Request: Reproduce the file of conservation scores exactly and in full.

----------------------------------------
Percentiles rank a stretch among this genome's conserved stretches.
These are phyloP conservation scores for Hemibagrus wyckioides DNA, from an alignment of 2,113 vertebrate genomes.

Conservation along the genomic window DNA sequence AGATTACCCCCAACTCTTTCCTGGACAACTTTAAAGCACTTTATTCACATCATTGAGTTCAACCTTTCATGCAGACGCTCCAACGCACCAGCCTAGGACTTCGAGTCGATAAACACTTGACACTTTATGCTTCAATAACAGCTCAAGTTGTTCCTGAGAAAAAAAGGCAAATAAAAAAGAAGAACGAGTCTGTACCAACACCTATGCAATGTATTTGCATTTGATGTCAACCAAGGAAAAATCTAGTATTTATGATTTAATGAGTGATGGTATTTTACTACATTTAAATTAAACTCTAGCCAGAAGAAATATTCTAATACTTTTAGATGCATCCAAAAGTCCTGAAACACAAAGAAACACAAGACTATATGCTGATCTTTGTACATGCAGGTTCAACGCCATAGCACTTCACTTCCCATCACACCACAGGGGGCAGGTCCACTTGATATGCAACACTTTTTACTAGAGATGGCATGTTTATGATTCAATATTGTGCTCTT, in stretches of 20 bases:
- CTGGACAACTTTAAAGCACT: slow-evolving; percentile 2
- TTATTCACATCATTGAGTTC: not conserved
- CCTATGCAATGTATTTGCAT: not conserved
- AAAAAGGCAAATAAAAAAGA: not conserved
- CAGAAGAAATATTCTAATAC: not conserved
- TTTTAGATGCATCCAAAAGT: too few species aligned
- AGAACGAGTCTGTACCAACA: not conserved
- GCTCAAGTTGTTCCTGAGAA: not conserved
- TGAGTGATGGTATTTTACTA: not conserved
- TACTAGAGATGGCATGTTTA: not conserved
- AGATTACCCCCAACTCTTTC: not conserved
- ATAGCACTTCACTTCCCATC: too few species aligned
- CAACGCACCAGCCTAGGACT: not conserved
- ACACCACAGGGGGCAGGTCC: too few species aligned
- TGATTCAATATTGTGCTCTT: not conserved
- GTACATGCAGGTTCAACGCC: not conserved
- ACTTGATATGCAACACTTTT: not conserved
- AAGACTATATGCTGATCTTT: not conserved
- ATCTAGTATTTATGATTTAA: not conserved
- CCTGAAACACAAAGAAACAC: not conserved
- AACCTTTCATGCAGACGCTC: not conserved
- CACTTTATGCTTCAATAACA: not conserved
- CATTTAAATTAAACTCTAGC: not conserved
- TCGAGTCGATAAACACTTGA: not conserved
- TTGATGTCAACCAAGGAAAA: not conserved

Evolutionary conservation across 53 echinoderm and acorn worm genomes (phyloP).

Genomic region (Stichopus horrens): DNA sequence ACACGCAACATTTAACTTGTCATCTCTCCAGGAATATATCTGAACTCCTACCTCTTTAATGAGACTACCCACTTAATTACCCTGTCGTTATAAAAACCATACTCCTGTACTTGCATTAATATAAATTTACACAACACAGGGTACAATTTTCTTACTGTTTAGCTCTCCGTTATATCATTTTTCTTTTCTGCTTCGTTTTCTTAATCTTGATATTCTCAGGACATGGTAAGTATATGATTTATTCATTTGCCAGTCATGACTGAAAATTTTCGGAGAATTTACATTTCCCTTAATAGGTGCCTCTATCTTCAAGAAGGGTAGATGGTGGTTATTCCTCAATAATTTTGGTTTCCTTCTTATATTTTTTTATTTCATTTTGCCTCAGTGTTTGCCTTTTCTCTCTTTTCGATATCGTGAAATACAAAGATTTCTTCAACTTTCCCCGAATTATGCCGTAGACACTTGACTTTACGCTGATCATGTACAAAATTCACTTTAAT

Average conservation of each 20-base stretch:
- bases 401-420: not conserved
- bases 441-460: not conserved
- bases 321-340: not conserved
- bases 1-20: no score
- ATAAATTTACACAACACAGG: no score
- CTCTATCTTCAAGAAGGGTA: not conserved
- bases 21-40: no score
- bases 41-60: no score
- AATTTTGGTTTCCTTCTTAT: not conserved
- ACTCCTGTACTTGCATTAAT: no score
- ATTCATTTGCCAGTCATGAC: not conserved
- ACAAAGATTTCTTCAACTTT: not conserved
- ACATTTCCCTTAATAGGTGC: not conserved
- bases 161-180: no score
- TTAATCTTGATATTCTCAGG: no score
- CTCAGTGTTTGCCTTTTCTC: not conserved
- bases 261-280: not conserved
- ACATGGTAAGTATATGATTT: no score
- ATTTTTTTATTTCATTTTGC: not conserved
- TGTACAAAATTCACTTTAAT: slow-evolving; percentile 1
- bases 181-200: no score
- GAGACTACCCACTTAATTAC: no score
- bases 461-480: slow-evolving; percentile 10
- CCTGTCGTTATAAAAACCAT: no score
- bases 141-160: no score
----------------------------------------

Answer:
Percentiles rank a stretch among this genome's conserved stretches.
These are phyloP conservation scores for Hemibagrus wyckioides DNA, from an alignment of 2,113 vertebrate genomes.

Conservation along the genomic window DNA sequence AGATTACCCCCAACTCTTTCCTGGACAACTTTAAAGCACTTTATTCACATCATTGAGTTCAACCTTTCATGCAGACGCTCCAACGCACCAGCCTAGGACTTCGAGTCGATAAACACTTGACACTTTATGCTTCAATAACAGCTCAAGTTGTTCCTGAGAAAAAAAGGCAAATAAAAAAGAAGAACGAGTCTGTACCAACACCTATGCAATGTATTTGCATTTGATGTCAACCAAGGAAAAATCTAGTATTTATGATTTAATGAGTGATGGTATTTTACTACATTTAAATTAAACTCTAGCCAGAAGAAATATTCTAATACTTTTAGATGCATCCAAAAGTCCTGAAACACAAAGAAACACAAGACTATATGCTGATCTTTGTACATGCAGGTTCAACGCCATAGCACTTCACTTCCCATCACACCACAGGGGGCAGGTCCACTTGATATGCAACACTTTTTACTAGAGATGGCATGTTTATGATTCAATATTGTGCTCTT, in stretches of 20 bases:
- CTGGACAACTTTAAAGCACT: slow-evolving; percentile 2
- TTATTCACATCATTGAGTTC: not conserved
- CCTATGCAATGTATTTGCAT: not conserved
- AAAAAGGCAAATAAAAAAGA: not conserved
- CAGAAGAAATATTCTAATAC: not conserved
- TTTTAGATGCATCCAAAAGT: too few species aligned
- AGAACGAGTCTGTACCAACA: not conserved
- GCTCAAGTTGTTCCTGAGAA: not conserved
- TGAGTGATGGTATTTTACTA: not conserved
- TACTAGAGATGGCATGTTTA: not conserved
- AGATTACCCCCAACTCTTTC: not conserved
- ATAGCACTTCACTTCCCATC: too few species aligned
- CAACGCACCAGCCTAGGACT: not conserved
- ACACCACAGGGGGCAGGTCC: too few species aligned
- TGATTCAATATTGTGCTCTT: not conserved
- GTACATGCAGGTTCAACGCC: not conserved
- ACTTGATATGCAACACTTTT: not conserved
- AAGACTATATGCTGATCTTT: not conserved
- ATCTAGTATTTATGATTTAA: not conserved
- CCTGAAACACAAAGAAACAC: not conserved
- AACCTTTCATGCAGACGCTC: not conserved
- CACTTTATGCTTCAATAACA: not conserved
- CATTTAAATTAAACTCTAGC: not conserved
- TCGAGTCGATAAACACTTGA: not conserved
- TTGATGTCAACCAAGGAAAA: not conserved

Evolutionary conservation across 53 echinoderm and acorn worm genomes (phyloP).

Genomic region (Stichopus horrens): DNA sequence ACACGCAACATTTAACTTGTCATCTCTCCAGGAATATATCTGAACTCCTACCTCTTTAATGAGACTACCCACTTAATTACCCTGTCGTTATAAAAACCATACTCCTGTACTTGCATTAATATAAATTTACACAACACAGGGTACAATTTTCTTACTGTTTAGCTCTCCGTTATATCATTTTTCTTTTCTGCTTCGTTTTCTTAATCTTGATATTCTCAGGACATGGTAAGTATATGATTTATTCATTTGCCAGTCATGACTGAAAATTTTCGGAGAATTTACATTTCCCTTAATAGGTGCCTCTATCTTCAAGAAGGGTAGATGGTGGTTATTCCTCAATAATTTTGGTTTCCTTCTTATATTTTTTTATTTCATTTTGCCTCAGTGTTTGCCTTTTCTCTCTTTTCGATATCGTGAAATACAAAGATTTCTTCAACTTTCCCCGAATTATGCCGTAGACACTTGACTTTACGCTGATCATGTACAAAATTCACTTTAAT

Average conservation of each 20-base stretch:
- bases 401-420: not conserved
- bases 441-460: not conserved
- bases 321-340: not conserved
- bases 1-20: no score
- ATAAATTTACACAACACAGG: no score
- CTCTATCTTCAAGAAGGGTA: not conserved
- bases 21-40: no score
- bases 41-60: no score
- AATTTTGGTTTCCTTCTTAT: not conserved
- ACTCCTGTACTTGCATTAAT: no score
- ATTCATTTGCCAGTCATGAC: not conserved
- ACAAAGATTTCTTCAACTTT: not conserved
- ACATTTCCCTTAATAGGTGC: not conserved
- bases 161-180: no score
- TTAATCTTGATATTCTCAGG: no score
- CTCAGTGTTTGCCTTTTCTC: not conserved
- bases 261-280: not conserved
- ACATGGTAAGTATATGATTT: no score
- ATTTTTTTATTTCATTTTGC: not conserved
- TGTACAAAATTCACTTTAAT: slow-evolving; percentile 1
- bases 181-200: no score
- GAGACTACCCACTTAATTAC: no score
- bases 461-480: slow-evolving; percentile 10
- CCTGTCGTTATAAAAACCAT: no score
- bases 141-160: no score